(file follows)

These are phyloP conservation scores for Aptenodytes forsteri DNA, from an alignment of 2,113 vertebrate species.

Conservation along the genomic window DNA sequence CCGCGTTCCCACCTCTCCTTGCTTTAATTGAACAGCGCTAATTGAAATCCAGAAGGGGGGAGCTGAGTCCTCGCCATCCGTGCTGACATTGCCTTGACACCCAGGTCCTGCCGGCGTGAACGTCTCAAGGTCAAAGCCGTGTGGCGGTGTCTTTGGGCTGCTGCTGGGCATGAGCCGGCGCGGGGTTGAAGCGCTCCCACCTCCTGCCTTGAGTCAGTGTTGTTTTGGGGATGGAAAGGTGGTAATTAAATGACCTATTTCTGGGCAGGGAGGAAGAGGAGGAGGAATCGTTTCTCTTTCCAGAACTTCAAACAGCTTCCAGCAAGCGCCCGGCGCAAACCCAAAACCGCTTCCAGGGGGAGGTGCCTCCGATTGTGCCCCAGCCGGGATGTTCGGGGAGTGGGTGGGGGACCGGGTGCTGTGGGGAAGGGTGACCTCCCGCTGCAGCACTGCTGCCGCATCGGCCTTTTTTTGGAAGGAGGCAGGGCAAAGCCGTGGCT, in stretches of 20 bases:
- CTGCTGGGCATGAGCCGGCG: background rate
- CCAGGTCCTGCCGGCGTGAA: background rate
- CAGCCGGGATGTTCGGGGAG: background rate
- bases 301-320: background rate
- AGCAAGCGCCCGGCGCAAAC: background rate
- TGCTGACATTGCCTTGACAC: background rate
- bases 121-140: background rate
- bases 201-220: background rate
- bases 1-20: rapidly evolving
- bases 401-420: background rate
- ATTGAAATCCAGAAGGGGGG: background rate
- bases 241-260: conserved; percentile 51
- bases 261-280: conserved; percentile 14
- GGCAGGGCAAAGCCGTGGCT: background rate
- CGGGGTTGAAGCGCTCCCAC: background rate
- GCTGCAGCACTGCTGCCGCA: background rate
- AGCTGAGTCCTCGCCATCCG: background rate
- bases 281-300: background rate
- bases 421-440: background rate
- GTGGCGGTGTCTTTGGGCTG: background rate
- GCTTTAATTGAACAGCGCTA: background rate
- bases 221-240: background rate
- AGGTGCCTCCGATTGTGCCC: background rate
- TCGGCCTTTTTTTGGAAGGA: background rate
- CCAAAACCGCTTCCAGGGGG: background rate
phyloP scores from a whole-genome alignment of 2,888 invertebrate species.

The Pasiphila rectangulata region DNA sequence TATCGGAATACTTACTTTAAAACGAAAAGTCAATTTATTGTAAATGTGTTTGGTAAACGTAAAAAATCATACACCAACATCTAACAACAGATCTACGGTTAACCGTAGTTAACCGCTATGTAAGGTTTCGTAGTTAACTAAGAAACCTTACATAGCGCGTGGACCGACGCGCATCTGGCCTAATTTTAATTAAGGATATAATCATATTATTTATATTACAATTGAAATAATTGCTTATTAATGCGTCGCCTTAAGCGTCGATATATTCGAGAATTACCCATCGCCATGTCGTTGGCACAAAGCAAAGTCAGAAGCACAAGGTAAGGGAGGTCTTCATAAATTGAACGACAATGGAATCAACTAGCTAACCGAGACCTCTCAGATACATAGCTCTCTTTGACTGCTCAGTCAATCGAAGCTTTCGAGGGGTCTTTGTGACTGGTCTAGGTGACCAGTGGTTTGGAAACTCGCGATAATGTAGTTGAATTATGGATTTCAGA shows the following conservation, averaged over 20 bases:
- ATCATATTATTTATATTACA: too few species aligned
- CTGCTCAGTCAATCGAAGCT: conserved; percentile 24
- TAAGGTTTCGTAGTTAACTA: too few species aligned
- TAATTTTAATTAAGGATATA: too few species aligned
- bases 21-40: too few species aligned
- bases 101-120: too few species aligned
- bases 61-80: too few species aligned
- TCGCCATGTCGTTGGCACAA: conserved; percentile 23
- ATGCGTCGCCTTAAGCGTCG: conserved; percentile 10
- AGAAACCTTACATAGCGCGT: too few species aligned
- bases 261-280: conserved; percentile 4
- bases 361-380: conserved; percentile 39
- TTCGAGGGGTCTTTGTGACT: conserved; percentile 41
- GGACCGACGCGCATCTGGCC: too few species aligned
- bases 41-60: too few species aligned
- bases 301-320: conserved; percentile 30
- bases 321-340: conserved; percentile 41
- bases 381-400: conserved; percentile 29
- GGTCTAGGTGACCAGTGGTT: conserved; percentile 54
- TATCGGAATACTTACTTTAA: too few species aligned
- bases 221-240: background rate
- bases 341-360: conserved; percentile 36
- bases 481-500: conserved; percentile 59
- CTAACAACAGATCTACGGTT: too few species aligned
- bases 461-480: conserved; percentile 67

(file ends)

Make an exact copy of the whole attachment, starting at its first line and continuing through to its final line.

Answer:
These are phyloP conservation scores for Aptenodytes forsteri DNA, from an alignment of 2,113 vertebrate species.

Conservation along the genomic window DNA sequence CCGCGTTCCCACCTCTCCTTGCTTTAATTGAACAGCGCTAATTGAAATCCAGAAGGGGGGAGCTGAGTCCTCGCCATCCGTGCTGACATTGCCTTGACACCCAGGTCCTGCCGGCGTGAACGTCTCAAGGTCAAAGCCGTGTGGCGGTGTCTTTGGGCTGCTGCTGGGCATGAGCCGGCGCGGGGTTGAAGCGCTCCCACCTCCTGCCTTGAGTCAGTGTTGTTTTGGGGATGGAAAGGTGGTAATTAAATGACCTATTTCTGGGCAGGGAGGAAGAGGAGGAGGAATCGTTTCTCTTTCCAGAACTTCAAACAGCTTCCAGCAAGCGCCCGGCGCAAACCCAAAACCGCTTCCAGGGGGAGGTGCCTCCGATTGTGCCCCAGCCGGGATGTTCGGGGAGTGGGTGGGGGACCGGGTGCTGTGGGGAAGGGTGACCTCCCGCTGCAGCACTGCTGCCGCATCGGCCTTTTTTTGGAAGGAGGCAGGGCAAAGCCGTGGCT, in stretches of 20 bases:
- CTGCTGGGCATGAGCCGGCG: background rate
- CCAGGTCCTGCCGGCGTGAA: background rate
- CAGCCGGGATGTTCGGGGAG: background rate
- bases 301-320: background rate
- AGCAAGCGCCCGGCGCAAAC: background rate
- TGCTGACATTGCCTTGACAC: background rate
- bases 121-140: background rate
- bases 201-220: background rate
- bases 1-20: rapidly evolving
- bases 401-420: background rate
- ATTGAAATCCAGAAGGGGGG: background rate
- bases 241-260: conserved; percentile 51
- bases 261-280: conserved; percentile 14
- GGCAGGGCAAAGCCGTGGCT: background rate
- CGGGGTTGAAGCGCTCCCAC: background rate
- GCTGCAGCACTGCTGCCGCA: background rate
- AGCTGAGTCCTCGCCATCCG: background rate
- bases 281-300: background rate
- bases 421-440: background rate
- GTGGCGGTGTCTTTGGGCTG: background rate
- GCTTTAATTGAACAGCGCTA: background rate
- bases 221-240: background rate
- AGGTGCCTCCGATTGTGCCC: background rate
- TCGGCCTTTTTTTGGAAGGA: background rate
- CCAAAACCGCTTCCAGGGGG: background rate
phyloP scores from a whole-genome alignment of 2,888 invertebrate species.

The Pasiphila rectangulata region DNA sequence TATCGGAATACTTACTTTAAAACGAAAAGTCAATTTATTGTAAATGTGTTTGGTAAACGTAAAAAATCATACACCAACATCTAACAACAGATCTACGGTTAACCGTAGTTAACCGCTATGTAAGGTTTCGTAGTTAACTAAGAAACCTTACATAGCGCGTGGACCGACGCGCATCTGGCCTAATTTTAATTAAGGATATAATCATATTATTTATATTACAATTGAAATAATTGCTTATTAATGCGTCGCCTTAAGCGTCGATATATTCGAGAATTACCCATCGCCATGTCGTTGGCACAAAGCAAAGTCAGAAGCACAAGGTAAGGGAGGTCTTCATAAATTGAACGACAATGGAATCAACTAGCTAACCGAGACCTCTCAGATACATAGCTCTCTTTGACTGCTCAGTCAATCGAAGCTTTCGAGGGGTCTTTGTGACTGGTCTAGGTGACCAGTGGTTTGGAAACTCGCGATAATGTAGTTGAATTATGGATTTCAGA shows the following conservation, averaged over 20 bases:
- ATCATATTATTTATATTACA: too few species aligned
- CTGCTCAGTCAATCGAAGCT: conserved; percentile 24
- TAAGGTTTCGTAGTTAACTA: too few species aligned
- TAATTTTAATTAAGGATATA: too few species aligned
- bases 21-40: too few species aligned
- bases 101-120: too few species aligned
- bases 61-80: too few species aligned
- TCGCCATGTCGTTGGCACAA: conserved; percentile 23
- ATGCGTCGCCTTAAGCGTCG: conserved; percentile 10
- AGAAACCTTACATAGCGCGT: too few species aligned
- bases 261-280: conserved; percentile 4
- bases 361-380: conserved; percentile 39
- TTCGAGGGGTCTTTGTGACT: conserved; percentile 41
- GGACCGACGCGCATCTGGCC: too few species aligned
- bases 41-60: too few species aligned
- bases 301-320: conserved; percentile 30
- bases 321-340: conserved; percentile 41
- bases 381-400: conserved; percentile 29
- GGTCTAGGTGACCAGTGGTT: conserved; percentile 54
- TATCGGAATACTTACTTTAA: too few species aligned
- bases 221-240: background rate
- bases 341-360: conserved; percentile 36
- bases 481-500: conserved; percentile 59
- CTAACAACAGATCTACGGTT: too few species aligned
- bases 461-480: conserved; percentile 67